A Day Tour to San Juan Chamula

The village of San Juan Chamula, situated approximately 10 kilometres from San Cristóbal de las Casas, can be reached by public bus. Better still, take a tour to understand this town which revolves around a mix of Catholic religion and ancient Mayan practices. It’s incredibly interesting.

Autonomous, it is home to around 75,000 Tzotzil people, Mexico’s second largest indigenous group, and run by three different groups of leaders, the most important being the religious leaders. Few women don’t wear the traditional shaggy skirts or men, the white or black shaggy tunics. Wander the cemetery where different coloured Maya crosses, depending on the deceased’s age, mark graves. Visit a religious leader’s home, where pine needles cover the floor of a room and bromeliads hang from a large rectangular frame in the middle, a natural barrier protecting a concealed saint from the evil those entering may bring. The town is especially interesting on a Saint’s Day. The pew-less church floor is covered in pine needles, the air thick with incense smoke. Religious leaders wear white turban-like coverings on their heads and stand in a circle with the flags of saints, thumping flagpoles to the repetitive sound of drums, guitars, small harps, flutes, accordions and rattles. Men carrying pox circulate. An alcoholic drink taken during prayers, to apparently open people’s hearts and minds, it is even given to young children. Outside gunpowder explodes from metal tubes calling people to church. Healing ceremonies also take place in the church where coloured candles are burnt, the colour depending on the patient’s affliction, and a chicken maybe passed over the person’s body absorbing bad spirits, with its neck then wrung. Coca-Cola is sometimes drunk, the belching it induces thought to expel bad spirits from the body. Photography in the Church and of processions is strictly forbidden.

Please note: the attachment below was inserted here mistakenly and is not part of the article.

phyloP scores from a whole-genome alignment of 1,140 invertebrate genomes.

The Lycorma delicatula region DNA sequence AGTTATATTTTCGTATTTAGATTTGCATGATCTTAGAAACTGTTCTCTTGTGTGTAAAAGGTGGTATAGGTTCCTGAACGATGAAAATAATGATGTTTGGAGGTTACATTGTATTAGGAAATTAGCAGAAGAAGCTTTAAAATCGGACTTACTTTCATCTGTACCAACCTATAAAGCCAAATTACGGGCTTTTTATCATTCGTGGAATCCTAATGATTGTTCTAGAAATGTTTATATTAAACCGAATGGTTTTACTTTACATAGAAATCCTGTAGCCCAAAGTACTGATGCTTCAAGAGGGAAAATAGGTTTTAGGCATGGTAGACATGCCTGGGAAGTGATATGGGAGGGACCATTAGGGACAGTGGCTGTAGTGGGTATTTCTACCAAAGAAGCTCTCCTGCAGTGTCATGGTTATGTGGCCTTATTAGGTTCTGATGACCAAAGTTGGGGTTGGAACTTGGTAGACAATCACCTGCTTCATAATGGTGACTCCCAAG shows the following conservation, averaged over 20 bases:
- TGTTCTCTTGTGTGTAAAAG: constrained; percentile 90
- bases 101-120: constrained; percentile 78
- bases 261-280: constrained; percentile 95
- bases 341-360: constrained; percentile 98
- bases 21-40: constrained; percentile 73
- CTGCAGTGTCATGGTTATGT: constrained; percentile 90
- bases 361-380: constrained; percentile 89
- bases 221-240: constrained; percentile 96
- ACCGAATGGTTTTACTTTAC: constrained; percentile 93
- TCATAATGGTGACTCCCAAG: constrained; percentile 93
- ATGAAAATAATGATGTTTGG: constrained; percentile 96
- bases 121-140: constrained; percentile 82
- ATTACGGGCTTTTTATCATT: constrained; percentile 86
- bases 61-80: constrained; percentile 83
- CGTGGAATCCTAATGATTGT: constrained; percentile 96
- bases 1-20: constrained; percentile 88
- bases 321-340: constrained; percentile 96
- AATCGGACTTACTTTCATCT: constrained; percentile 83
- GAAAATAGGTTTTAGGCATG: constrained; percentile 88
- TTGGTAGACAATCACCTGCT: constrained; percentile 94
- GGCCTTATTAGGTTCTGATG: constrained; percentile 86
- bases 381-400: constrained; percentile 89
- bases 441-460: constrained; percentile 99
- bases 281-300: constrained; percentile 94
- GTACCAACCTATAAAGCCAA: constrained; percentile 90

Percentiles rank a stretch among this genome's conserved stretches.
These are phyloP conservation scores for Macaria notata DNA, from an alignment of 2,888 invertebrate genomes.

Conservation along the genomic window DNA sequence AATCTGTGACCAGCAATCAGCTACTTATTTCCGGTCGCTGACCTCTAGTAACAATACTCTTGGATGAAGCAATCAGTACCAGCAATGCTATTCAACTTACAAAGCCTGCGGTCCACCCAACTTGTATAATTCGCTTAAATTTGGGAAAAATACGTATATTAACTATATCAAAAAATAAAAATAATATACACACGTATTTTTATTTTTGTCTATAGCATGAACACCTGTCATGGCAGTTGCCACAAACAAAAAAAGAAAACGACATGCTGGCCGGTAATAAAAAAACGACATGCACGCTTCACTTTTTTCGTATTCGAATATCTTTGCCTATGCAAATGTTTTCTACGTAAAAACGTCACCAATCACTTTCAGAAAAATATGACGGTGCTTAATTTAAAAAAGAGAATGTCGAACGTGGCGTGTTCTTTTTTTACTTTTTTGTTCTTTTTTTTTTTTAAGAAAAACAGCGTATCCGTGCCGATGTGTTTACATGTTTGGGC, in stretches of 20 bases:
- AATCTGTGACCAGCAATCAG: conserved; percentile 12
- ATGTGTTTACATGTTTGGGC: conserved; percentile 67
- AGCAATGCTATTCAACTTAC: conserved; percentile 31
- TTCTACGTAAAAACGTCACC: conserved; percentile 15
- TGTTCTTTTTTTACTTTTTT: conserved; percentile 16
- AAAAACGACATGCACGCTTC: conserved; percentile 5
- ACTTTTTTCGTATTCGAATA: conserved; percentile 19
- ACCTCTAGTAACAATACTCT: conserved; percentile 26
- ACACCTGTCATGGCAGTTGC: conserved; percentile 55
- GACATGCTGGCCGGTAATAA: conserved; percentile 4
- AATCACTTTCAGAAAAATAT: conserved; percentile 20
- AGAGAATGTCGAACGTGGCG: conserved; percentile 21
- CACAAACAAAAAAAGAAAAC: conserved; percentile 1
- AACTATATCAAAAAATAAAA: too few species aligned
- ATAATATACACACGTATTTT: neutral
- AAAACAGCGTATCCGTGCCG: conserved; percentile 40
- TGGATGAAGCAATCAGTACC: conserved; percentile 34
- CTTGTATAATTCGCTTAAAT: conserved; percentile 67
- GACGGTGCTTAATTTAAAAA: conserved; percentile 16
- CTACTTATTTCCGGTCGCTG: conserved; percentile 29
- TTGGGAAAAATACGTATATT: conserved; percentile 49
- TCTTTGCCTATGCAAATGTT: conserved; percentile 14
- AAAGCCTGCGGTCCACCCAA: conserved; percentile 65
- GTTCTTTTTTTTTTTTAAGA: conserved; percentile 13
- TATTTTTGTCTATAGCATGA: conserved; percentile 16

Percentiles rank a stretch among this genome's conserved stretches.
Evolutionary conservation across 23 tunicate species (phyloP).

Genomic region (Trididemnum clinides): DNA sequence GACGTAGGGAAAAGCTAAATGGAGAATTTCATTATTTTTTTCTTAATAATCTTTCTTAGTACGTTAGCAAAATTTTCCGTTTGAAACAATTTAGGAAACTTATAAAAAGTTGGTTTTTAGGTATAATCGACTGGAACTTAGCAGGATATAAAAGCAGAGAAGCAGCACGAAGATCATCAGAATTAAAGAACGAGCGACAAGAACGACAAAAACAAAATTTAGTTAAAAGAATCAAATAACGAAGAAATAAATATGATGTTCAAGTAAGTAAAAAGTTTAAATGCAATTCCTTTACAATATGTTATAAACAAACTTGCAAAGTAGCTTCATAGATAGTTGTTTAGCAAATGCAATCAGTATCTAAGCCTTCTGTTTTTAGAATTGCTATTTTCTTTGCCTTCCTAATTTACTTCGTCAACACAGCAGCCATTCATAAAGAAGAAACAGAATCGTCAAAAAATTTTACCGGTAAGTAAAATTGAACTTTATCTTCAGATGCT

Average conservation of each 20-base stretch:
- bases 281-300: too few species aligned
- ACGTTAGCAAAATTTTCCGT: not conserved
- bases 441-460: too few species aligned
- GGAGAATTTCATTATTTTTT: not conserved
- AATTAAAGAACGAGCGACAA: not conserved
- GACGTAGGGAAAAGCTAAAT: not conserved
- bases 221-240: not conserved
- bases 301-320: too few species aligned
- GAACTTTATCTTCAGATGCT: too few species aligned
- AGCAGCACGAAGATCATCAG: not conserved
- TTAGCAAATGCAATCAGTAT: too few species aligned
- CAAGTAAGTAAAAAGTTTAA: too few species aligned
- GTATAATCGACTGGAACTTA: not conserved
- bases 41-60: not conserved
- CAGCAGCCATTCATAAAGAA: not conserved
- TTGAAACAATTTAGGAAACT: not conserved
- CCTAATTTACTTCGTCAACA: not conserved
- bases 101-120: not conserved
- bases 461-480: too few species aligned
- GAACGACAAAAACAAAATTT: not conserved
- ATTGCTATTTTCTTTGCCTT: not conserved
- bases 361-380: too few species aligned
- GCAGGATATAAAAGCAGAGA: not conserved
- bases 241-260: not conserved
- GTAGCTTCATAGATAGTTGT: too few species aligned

Visit the Flower Village

Known as the flower village, greenhouses of flowers dot the area, San Lorenzo Zinacantán is also indigenous. It can be visited on a combined tour with San Juan Chamula, located seven kilometres away. Women wear black woollen skirts with cotton shawls covered in flowers while men wear flowered tunics. See textiles woven at a local home, and in the sparse kitchen watch tortillas being made with a wooden press, cooked over a fire. You’ll get to eat them with kidney beans and ground pumpkin seeds. Pox tasting can also be done. This sugarcane derived, 40% proof alcohol burns halfway down.